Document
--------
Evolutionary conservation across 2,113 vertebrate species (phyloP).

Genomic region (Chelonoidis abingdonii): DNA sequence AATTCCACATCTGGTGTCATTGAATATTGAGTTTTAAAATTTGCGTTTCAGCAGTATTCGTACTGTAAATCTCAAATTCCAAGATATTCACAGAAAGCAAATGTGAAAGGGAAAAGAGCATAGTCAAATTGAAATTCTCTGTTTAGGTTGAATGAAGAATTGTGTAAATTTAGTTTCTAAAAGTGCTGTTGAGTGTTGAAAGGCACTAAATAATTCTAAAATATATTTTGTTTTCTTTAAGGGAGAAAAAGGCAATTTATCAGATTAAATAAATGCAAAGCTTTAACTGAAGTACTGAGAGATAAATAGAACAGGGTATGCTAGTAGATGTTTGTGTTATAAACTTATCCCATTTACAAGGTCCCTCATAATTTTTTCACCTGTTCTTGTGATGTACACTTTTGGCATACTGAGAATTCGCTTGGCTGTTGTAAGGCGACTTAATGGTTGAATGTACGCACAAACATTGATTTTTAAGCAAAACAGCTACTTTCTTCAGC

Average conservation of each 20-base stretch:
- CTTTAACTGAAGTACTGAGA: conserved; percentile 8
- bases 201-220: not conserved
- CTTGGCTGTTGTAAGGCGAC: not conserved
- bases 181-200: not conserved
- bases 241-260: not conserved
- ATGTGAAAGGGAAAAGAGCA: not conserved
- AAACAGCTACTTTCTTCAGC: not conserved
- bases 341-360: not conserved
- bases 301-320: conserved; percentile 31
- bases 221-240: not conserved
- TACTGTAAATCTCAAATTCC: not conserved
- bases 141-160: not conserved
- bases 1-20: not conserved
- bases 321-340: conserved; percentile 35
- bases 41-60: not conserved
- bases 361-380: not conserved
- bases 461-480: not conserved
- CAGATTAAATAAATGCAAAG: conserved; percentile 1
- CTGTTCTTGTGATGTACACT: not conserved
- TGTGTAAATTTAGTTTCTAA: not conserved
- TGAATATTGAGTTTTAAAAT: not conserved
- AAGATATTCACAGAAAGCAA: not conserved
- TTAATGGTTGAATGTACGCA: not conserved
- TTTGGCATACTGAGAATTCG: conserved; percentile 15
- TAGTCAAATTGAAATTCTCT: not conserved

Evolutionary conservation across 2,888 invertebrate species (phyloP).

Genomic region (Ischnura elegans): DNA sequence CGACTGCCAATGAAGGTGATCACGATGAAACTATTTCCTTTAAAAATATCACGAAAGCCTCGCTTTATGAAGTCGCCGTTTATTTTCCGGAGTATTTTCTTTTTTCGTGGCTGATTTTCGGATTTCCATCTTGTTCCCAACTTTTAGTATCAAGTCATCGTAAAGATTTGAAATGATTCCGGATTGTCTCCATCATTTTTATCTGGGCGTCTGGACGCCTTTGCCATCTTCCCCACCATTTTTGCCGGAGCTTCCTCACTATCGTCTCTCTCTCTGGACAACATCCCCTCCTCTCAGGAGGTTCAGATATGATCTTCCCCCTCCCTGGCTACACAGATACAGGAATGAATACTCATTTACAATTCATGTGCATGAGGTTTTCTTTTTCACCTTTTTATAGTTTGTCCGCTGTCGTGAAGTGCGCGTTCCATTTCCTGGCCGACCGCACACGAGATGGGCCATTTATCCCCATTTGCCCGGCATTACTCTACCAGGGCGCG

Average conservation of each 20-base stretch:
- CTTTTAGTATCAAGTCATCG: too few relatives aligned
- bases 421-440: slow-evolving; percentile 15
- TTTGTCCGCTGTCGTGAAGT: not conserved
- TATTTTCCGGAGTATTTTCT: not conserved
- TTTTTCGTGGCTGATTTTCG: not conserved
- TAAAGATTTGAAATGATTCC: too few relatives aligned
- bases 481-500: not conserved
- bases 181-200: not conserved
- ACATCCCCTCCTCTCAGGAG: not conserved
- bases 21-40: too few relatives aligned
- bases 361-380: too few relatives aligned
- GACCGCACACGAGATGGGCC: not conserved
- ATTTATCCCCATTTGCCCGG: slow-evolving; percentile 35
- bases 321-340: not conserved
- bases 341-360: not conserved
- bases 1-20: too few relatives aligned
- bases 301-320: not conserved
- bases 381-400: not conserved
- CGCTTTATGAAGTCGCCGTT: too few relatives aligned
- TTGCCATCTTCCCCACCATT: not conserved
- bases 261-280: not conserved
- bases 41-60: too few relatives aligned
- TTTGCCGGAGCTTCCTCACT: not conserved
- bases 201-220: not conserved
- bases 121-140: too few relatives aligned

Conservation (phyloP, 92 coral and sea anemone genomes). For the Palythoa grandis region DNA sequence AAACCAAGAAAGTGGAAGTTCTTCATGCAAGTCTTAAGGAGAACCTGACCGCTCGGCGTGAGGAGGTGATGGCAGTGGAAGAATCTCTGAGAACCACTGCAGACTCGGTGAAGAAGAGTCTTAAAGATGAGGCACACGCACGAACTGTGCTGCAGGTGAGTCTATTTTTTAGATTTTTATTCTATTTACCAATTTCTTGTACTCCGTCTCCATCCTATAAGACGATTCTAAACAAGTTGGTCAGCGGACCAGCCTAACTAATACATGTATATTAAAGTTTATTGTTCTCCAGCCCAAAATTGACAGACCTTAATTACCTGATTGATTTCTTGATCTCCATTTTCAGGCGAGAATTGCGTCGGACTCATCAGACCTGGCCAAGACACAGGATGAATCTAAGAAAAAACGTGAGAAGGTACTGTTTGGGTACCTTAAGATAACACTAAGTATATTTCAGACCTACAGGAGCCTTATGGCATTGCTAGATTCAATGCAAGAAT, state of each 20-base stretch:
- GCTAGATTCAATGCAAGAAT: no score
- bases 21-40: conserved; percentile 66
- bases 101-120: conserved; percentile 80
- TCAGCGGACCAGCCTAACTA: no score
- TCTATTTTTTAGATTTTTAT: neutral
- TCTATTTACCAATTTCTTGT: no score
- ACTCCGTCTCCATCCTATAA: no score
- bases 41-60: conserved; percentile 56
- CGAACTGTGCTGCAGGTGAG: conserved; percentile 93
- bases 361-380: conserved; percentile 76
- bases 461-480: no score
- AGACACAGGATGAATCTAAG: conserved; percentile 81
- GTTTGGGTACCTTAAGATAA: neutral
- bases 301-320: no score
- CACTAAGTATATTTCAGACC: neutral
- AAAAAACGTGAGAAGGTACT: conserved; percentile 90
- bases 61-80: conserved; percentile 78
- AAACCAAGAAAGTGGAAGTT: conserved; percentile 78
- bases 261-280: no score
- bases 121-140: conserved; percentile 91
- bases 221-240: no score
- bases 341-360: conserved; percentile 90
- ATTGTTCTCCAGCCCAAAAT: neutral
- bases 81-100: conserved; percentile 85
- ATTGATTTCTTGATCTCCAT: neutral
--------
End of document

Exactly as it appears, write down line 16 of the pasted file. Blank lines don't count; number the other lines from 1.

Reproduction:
- bases 1-20: not conserved